This paper contributes significant data to the report of the project «Observati»: the implementation of free software in ICT schools in Andalusia. Our main goal is to analyse its effects in the teaching-learning process. This project is backed and financed by the National Research Plan (R&D&I) 2004-2007 of Spain’s Ministry of Education. Our research analyses the centres’ Information and Communication Technology (ICT) plan, implemented by the Regional Autonomous Government of Andalusia, to focus on the progressive implementation of computers in Andalusian Primary and Secondary schools, so that pupils can use them daily and thus contribute to their own learning process. In general, we try to gauge the range of use of computers in schools, the models of computers use and the influence of factors associated to second-level obstacles, such as the teachers’ professional situation. The most outstanding data are those which refer to the increasing use of computers and the training process in which teachers are involved. Other significant factors are the educational stage and teachers’ professional characteristics (age, teaching experience, years in the school, job stability, etc.) as well as the presence of computers at home; all these have some influence on the use and curricular integration of ICTs.
The use of visual aids is expected to have a positive effect on students' learning. However, not all visual aids work equally well. A recent meta-analytic research which examined 42 studies has found that the use of animated visuals does not facilitate learning (Anglin, Vaez & Cunnincham, 2004). The failure of visual aids can be attributed to factors such as violating the congruence and apprehension principle, lacking appropriate control functions, and mediation by individual characteristics. Across the board, researchers note the lack of appropriate user-control functions as the keyfactor.
Interactivity, or the user-control mechanisms of animation, is pointed out as a factor for users to better apprehend the knowledge which the visual aid aims to deliver. The functions of stopping, starting and replaying allow students to reinspect the animation. Consequently, students can focus on specific parts and actions of the visual aid. In addition, animations that allow users to control close-ups, zooming, and speed are more likely to facilitate perception and comprehension (Tversky et al, 2002). This study focuses on creating an animated visual aid with appropriate selfcontrolled functions to better help students' learning of introductory statistics. We consider different levels of interaction for mediating students' individual differences.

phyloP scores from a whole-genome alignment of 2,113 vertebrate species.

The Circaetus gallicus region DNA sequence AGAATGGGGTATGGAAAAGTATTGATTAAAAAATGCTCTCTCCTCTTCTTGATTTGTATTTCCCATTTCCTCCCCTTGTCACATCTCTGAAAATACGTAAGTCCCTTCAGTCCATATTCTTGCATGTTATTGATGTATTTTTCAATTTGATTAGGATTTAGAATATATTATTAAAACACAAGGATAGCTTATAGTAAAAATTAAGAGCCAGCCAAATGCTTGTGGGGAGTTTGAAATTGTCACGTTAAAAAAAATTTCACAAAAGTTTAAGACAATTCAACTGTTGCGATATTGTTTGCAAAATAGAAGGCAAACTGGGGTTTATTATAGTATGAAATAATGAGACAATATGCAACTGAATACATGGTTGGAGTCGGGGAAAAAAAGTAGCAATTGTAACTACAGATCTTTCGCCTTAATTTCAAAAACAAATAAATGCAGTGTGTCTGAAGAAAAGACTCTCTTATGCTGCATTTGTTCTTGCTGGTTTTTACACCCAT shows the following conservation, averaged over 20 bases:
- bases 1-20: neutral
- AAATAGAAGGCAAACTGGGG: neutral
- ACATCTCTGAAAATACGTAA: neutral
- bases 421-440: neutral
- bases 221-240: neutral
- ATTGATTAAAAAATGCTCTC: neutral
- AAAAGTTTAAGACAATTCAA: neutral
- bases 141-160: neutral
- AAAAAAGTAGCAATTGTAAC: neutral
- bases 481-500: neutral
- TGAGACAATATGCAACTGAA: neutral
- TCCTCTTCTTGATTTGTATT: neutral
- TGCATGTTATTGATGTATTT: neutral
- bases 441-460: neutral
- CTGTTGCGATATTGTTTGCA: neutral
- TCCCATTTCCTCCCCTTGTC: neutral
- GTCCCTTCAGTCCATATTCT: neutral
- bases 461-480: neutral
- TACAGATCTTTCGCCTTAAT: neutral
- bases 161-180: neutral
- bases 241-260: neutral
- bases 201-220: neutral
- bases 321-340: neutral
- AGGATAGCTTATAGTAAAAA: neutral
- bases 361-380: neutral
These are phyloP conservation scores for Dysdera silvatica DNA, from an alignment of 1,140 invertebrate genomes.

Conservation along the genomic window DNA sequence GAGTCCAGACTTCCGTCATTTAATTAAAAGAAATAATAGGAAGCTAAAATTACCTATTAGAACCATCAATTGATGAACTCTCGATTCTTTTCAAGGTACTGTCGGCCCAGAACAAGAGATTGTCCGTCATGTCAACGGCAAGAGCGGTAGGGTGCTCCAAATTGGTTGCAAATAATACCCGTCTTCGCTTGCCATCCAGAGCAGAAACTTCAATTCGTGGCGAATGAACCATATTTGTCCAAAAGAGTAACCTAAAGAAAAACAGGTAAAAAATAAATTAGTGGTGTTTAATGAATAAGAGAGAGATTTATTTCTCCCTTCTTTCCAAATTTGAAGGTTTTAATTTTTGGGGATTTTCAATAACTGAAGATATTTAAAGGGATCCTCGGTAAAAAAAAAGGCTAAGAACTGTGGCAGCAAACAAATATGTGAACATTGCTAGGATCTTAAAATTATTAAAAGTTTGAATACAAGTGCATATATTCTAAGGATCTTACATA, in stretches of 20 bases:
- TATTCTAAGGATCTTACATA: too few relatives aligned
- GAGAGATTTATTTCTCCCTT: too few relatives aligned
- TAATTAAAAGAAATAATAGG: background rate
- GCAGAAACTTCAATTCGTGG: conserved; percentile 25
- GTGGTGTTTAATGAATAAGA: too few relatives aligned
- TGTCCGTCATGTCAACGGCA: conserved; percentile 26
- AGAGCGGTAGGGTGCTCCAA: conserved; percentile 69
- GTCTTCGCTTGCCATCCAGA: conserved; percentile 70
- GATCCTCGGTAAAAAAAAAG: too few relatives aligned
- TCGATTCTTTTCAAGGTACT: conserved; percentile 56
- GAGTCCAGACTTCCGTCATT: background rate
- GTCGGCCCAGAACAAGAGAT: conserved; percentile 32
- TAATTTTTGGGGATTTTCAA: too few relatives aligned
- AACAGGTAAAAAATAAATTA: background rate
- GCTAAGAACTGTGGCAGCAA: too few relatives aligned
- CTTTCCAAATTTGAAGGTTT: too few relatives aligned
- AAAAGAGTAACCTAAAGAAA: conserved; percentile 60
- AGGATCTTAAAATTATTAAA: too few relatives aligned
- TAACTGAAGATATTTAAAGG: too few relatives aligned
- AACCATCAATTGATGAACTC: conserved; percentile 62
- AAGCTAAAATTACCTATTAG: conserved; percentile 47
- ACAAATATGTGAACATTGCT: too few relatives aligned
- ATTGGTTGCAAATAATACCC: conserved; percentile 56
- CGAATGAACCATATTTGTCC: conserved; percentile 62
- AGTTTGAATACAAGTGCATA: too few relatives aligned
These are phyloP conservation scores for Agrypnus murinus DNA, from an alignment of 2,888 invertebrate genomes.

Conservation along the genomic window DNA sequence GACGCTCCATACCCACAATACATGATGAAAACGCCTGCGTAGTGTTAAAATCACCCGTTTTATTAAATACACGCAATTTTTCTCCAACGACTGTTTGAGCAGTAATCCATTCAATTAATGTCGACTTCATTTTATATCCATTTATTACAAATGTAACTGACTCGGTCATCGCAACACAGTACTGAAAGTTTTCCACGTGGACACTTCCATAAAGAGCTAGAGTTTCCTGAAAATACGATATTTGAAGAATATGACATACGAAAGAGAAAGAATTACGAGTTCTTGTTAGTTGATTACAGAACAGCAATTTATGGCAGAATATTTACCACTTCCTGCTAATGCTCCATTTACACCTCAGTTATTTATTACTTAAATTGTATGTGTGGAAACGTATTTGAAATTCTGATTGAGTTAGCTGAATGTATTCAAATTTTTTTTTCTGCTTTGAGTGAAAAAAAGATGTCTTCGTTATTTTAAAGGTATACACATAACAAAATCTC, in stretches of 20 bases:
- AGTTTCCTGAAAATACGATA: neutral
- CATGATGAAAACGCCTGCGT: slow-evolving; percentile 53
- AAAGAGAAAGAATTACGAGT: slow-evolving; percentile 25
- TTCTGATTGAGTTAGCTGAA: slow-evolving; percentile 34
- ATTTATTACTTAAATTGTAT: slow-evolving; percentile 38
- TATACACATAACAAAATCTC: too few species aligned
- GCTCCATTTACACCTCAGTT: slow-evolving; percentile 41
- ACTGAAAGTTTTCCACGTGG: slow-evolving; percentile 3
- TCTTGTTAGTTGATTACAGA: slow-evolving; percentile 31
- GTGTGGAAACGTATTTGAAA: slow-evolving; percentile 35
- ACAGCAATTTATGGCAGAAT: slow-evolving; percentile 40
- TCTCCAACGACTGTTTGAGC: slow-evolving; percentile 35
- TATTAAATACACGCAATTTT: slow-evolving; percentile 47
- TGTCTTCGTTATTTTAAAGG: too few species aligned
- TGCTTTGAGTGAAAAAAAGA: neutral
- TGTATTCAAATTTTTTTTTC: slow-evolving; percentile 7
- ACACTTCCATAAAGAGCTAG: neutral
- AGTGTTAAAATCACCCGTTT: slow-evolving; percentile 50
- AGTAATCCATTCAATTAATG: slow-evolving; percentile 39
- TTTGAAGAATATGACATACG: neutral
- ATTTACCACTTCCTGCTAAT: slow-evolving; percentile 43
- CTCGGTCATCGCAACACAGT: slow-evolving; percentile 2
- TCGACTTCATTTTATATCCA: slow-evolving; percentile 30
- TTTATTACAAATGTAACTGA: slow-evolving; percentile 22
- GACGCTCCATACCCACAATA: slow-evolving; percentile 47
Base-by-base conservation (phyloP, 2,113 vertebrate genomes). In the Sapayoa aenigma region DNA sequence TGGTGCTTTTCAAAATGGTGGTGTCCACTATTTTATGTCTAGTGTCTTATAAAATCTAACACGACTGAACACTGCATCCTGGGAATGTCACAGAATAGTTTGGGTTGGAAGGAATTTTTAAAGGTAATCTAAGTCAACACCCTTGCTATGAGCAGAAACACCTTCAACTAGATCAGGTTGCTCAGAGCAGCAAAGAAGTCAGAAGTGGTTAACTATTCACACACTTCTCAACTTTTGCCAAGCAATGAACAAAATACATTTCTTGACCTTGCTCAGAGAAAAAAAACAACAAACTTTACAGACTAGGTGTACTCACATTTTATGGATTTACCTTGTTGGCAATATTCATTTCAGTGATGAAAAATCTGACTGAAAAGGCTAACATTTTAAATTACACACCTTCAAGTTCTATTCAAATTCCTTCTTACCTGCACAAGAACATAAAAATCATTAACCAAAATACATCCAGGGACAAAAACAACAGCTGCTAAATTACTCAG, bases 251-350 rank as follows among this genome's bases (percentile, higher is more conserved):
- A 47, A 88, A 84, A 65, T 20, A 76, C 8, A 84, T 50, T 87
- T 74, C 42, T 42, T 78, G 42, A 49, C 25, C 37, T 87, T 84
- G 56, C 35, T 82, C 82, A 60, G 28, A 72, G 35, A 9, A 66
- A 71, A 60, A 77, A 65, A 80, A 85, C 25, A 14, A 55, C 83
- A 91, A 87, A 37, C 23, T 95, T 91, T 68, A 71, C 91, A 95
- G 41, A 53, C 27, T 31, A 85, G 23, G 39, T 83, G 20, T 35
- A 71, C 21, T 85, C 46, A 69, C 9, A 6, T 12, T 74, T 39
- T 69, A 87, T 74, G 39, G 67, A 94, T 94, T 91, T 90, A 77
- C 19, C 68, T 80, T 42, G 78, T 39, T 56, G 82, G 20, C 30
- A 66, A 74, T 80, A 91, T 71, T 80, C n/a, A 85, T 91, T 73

The potential of ICT for education and sustainable development cannot be underestimated. Using cases from some African countries and data from deprived regions in Ghana, this paper discusses the opportunities and challenges in ICT for education and sustainable development in underserved areas in Africa. Much as infrastructural development, illiteracy and financial bottlenecks limits the possibility of fully utilizing emerging technologies, the growth of innovative technology like mobile telephony presents opportunities for using ICT to kick out of poverty through education. In this process the concern should not just be to provide access but to implement development programs that will meet the educational, agricultural, economic and healthcare needs of the people in underserved areas.
The success of each nation will depend on the agility (see www.edgility.net) of its citizens to acquire and utilize knowledge. In response to this imperative governments have crafted and followed rigorous educational strategies. For example, the European Union’s Lisbon Agreement outlines an agenda for education and training focusing on educational benchmarks and indicators. The United Kingdom outlines their national strategy in “Every Child Matters” and the United States defines rigorous learning goals within “No Child Left Behind.” Despite almost a decade of work to transform the quality and reach of education, these strategies have proven insufficient to significantly raise citizens’ academic performance.